P.S. I don’t expect this will be a sustainable lifestyle, but I’ll certainly have a good crack at it and hope that people enjoy it enough to help it grow.
      If not, I’ll just get back into the race (there are plenty of great rats to run with!)

  56. Sarah says:

    wow Michael! I just realised who you were when I saw the post. :) This is a fantastic story. I love your photos as well, they are really exceptional. Im going to be following all your ideas on how to improve mine. Best, Sarah

  57. louisa says:

    Does Liz keep a blog at least?

    • mike says:

      Unfortunately not. Her idea was originally to travel for a year from Aus to Germany without any airplanes or internet, using only postcards to send messages to people.
      Neither of those plans came to fruition :) but a lot of other crazy stuff happened that made up for it.

  58. geri golden says:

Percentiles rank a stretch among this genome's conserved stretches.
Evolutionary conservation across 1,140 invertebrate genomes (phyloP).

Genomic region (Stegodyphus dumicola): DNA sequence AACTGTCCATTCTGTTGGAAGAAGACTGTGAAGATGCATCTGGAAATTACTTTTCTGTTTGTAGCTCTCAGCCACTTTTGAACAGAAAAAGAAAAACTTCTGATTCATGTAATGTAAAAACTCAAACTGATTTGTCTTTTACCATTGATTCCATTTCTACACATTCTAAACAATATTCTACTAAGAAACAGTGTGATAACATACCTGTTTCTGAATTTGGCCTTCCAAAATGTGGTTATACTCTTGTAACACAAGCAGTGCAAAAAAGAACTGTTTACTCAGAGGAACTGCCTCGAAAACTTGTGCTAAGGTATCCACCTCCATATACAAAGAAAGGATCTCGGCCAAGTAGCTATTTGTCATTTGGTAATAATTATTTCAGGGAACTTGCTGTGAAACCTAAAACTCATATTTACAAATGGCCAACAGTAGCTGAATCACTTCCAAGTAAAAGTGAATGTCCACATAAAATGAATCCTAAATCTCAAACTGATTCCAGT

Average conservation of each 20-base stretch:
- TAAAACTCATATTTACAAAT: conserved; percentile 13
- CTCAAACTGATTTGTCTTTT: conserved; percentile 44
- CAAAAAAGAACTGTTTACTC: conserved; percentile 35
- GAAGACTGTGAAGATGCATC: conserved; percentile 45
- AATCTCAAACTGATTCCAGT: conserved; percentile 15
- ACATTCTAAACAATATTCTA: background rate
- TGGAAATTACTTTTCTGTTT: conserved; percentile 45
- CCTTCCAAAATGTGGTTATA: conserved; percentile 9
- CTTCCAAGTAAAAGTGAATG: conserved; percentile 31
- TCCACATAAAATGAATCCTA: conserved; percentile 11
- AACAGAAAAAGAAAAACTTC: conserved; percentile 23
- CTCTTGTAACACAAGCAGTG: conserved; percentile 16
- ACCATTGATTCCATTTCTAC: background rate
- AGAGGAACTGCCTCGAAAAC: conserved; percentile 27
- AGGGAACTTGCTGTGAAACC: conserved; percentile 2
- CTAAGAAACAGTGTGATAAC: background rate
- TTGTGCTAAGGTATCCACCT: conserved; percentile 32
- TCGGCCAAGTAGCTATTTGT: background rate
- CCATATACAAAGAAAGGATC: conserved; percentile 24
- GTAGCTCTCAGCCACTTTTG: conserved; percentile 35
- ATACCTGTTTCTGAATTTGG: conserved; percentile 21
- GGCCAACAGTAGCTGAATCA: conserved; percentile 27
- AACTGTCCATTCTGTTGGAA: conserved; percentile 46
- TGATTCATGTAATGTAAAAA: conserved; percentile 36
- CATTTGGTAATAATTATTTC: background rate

Good info….in my little travels of the world the greatest barrier was broken when I travelled with children…..go figure….children have a universal connection without barriers and so as an adult you get to come along…everyone is friendly, smiling and helpful…was such an eyeopener.

    • mike says:

      Children, and puppies! Amazing isn’t it? They’re like kryptonite against people’s adult rigidity, in our own culture. Imagine if instead we could all embrace our inner child, all the time. How lovely would public interactions be?

      • Doreen Pirone says:

        I lived in a town in Costa Rica called Heredia where every Sunday I would go to the Church Square or park just to sit and read. Being a blonde haired “macha’ blue eyed lady I was immediately set upon by the kids so they could practice their English. The more I talked with them, the more the crowd grew around me. It was the best time of my week. They were like sponges and we laughed and sang and they were not shy in showing their appreciation with hugs. When they were leaving their parents always showed their respect saying ‘gracias profesorra’ so simple a compliment but meant so much.